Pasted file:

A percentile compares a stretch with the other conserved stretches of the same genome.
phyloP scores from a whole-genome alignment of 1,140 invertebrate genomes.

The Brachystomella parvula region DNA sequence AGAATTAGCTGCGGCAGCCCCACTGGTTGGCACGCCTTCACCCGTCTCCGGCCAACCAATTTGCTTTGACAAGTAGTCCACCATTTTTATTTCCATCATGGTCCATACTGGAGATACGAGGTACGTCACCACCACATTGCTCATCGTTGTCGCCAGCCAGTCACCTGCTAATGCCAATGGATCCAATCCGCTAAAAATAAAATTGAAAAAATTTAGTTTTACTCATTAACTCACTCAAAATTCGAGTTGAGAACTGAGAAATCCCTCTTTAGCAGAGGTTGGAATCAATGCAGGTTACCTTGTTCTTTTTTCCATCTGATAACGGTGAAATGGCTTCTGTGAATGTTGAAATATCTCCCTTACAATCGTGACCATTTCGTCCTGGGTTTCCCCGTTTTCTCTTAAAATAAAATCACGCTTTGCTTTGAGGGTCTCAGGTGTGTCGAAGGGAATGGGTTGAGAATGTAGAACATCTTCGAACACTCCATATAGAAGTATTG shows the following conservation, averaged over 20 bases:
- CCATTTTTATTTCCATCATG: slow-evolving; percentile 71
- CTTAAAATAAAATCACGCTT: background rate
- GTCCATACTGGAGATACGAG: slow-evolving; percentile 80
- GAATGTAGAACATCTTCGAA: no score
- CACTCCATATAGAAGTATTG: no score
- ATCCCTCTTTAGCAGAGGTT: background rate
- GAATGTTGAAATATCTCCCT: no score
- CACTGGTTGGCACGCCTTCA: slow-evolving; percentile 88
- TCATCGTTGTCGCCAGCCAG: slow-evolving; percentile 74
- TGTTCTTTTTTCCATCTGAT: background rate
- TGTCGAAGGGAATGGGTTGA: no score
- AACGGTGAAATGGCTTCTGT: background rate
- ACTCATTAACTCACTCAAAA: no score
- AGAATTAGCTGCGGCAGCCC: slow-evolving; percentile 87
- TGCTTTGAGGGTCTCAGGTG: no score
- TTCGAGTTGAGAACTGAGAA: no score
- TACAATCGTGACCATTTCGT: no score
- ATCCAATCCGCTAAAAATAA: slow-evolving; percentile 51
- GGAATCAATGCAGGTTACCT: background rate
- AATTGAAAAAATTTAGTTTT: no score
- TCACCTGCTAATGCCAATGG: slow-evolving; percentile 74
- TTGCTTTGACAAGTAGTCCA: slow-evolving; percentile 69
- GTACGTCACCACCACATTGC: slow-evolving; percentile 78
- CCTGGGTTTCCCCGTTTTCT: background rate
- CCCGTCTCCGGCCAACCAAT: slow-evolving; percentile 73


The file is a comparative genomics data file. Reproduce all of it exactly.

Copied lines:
A percentile compares a stretch with the other conserved stretches of the same genome.
phyloP scores from a whole-genome alignment of 1,140 invertebrate genomes.

The Brachystomella parvula region DNA sequence AGAATTAGCTGCGGCAGCCCCACTGGTTGGCACGCCTTCACCCGTCTCCGGCCAACCAATTTGCTTTGACAAGTAGTCCACCATTTTTATTTCCATCATGGTCCATACTGGAGATACGAGGTACGTCACCACCACATTGCTCATCGTTGTCGCCAGCCAGTCACCTGCTAATGCCAATGGATCCAATCCGCTAAAAATAAAATTGAAAAAATTTAGTTTTACTCATTAACTCACTCAAAATTCGAGTTGAGAACTGAGAAATCCCTCTTTAGCAGAGGTTGGAATCAATGCAGGTTACCTTGTTCTTTTTTCCATCTGATAACGGTGAAATGGCTTCTGTGAATGTTGAAATATCTCCCTTACAATCGTGACCATTTCGTCCTGGGTTTCCCCGTTTTCTCTTAAAATAAAATCACGCTTTGCTTTGAGGGTCTCAGGTGTGTCGAAGGGAATGGGTTGAGAATGTAGAACATCTTCGAACACTCCATATAGAAGTATTG shows the following conservation, averaged over 20 bases:
- CCATTTTTATTTCCATCATG: slow-evolving; percentile 71
- CTTAAAATAAAATCACGCTT: background rate
- GTCCATACTGGAGATACGAG: slow-evolving; percentile 80
- GAATGTAGAACATCTTCGAA: no score
- CACTCCATATAGAAGTATTG: no score
- ATCCCTCTTTAGCAGAGGTT: background rate
- GAATGTTGAAATATCTCCCT: no score
- CACTGGTTGGCACGCCTTCA: slow-evolving; percentile 88
- TCATCGTTGTCGCCAGCCAG: slow-evolving; percentile 74
- TGTTCTTTTTTCCATCTGAT: background rate
- TGTCGAAGGGAATGGGTTGA: no score
- AACGGTGAAATGGCTTCTGT: background rate
- ACTCATTAACTCACTCAAAA: no score
- AGAATTAGCTGCGGCAGCCC: slow-evolving; percentile 87
- TGCTTTGAGGGTCTCAGGTG: no score
- TTCGAGTTGAGAACTGAGAA: no score
- TACAATCGTGACCATTTCGT: no score
- ATCCAATCCGCTAAAAATAA: slow-evolving; percentile 51
- GGAATCAATGCAGGTTACCT: background rate
- AATTGAAAAAATTTAGTTTT: no score
- TCACCTGCTAATGCCAATGG: slow-evolving; percentile 74
- TTGCTTTGACAAGTAGTCCA: slow-evolving; percentile 69
- GTACGTCACCACCACATTGC: slow-evolving; percentile 78
- CCTGGGTTTCCCCGTTTTCT: background rate
- CCCGTCTCCGGCCAACCAAT: slow-evolving; percentile 73